With a variety of investment products and solutions available to meet a client’s investment objectives, attitude to investment risk becomes a central plank in the advice process to help ensure that the recommended solution meets the client’s tolerance for risk.
In the early days some fact finds offered the choice of three options: low risk, medium risk and high risk. The obvious omission here is ‘no risk’ which caused problems for firms offering an incomplete menu of investment risk tolerances. It follows that for a ‘no risk’ customer it is unlikely that an asset backed recommendation should be made. There would also be a discussion regarding risk with or without a commentary on the risk characteristics of each risk band but it was a fair bet that the medium risk box would have been ticked in most cases almost as a default choice.
This was followed in time by a risk profiler with generally around a dozen questions on investment risk but also questions on knowledge and experience. Again this process had its flaws as too many “don’t know” answers could result in a medium risk outcome by default. Another design flaw was that answers to the knowledge and experience questions sometimes fed into the investment risk score thus inflating the risk score purely by virtue of knowledge and experience. For example, where a husband and wife might have similar risk tolerances a potentially different investment risk score may emerge if one had greater knowledge and experience than the other. Ultimately, the effect of including knowledge and experience in the investment risk scoring computation meant that some customers were being ‘up risked’ potentially exposing them to greater risks than they were naturally prepared to accept. For customers with a good degree of knowledge and experience the investment risk score would be significantly higher and unrepresentative of their true attitude to investment risk. If unchecked, this could lead to an incorrect fund recommendation.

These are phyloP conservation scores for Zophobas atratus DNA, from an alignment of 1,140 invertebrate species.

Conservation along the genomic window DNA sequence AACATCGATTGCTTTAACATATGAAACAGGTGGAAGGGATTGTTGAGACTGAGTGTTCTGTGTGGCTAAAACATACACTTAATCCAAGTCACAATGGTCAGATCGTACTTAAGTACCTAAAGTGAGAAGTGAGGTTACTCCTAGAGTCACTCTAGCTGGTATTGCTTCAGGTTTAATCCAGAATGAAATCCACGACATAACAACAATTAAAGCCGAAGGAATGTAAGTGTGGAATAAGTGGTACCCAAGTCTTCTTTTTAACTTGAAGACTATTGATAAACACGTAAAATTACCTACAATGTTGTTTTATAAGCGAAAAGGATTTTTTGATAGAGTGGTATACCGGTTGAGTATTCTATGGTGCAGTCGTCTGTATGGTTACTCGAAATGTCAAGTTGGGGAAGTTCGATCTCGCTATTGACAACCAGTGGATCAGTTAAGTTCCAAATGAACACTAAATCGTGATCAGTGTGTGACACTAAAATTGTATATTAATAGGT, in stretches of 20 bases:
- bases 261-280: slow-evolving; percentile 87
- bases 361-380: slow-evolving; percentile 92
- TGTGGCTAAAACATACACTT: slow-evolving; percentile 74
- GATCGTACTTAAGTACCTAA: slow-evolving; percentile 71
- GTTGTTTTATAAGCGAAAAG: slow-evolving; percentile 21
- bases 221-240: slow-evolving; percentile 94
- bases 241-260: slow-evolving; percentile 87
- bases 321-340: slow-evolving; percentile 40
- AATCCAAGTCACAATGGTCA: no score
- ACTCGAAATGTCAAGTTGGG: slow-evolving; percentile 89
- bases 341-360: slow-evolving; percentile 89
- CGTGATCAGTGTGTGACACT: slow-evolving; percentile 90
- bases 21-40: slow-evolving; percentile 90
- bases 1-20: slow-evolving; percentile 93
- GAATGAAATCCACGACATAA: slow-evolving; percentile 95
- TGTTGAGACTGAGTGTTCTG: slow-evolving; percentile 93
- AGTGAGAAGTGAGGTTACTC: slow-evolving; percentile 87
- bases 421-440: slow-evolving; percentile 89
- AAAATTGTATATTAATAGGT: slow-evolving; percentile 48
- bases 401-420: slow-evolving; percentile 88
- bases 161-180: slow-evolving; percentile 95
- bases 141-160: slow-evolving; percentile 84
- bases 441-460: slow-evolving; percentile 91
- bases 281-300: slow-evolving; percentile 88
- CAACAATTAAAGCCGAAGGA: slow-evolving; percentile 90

Nowadays there is greater sophistication in risk profiling tools although this still does not guarantee a ‘correct’ answer. Advisers must understand how their risk profiling tool works whether in-house or outsourced to ensure that a suitable fund is recommended to meet the client’s objectives and needs. Advisers should also discuss the results of the risk profiling tool with the client to challenge any inconsistent answers. Most clients will not be industry people and may not fully understand the questions asked or may misinterpret the question if they do not have a great deal of knowledge and experience. For the profilers to work effectively they should use common language that both customer and adviser would understand.
Some of the risk profiling tools may recommend an asset allocation to match the risk outcome but care is needed here as different profilers may recommend different asset allocations for the ‘average’ client (i.e. those with a straight middle score rating). Indeed a recent report has shown that for this ‘average’ client the proportion recommended for asset backed investments can vary between 43% and 65% which is quite a significant variation. Ultimately the adviser must take responsibility for the fund recommendation using the tools available at their disposal and therefore must sense check and justify their recommendation.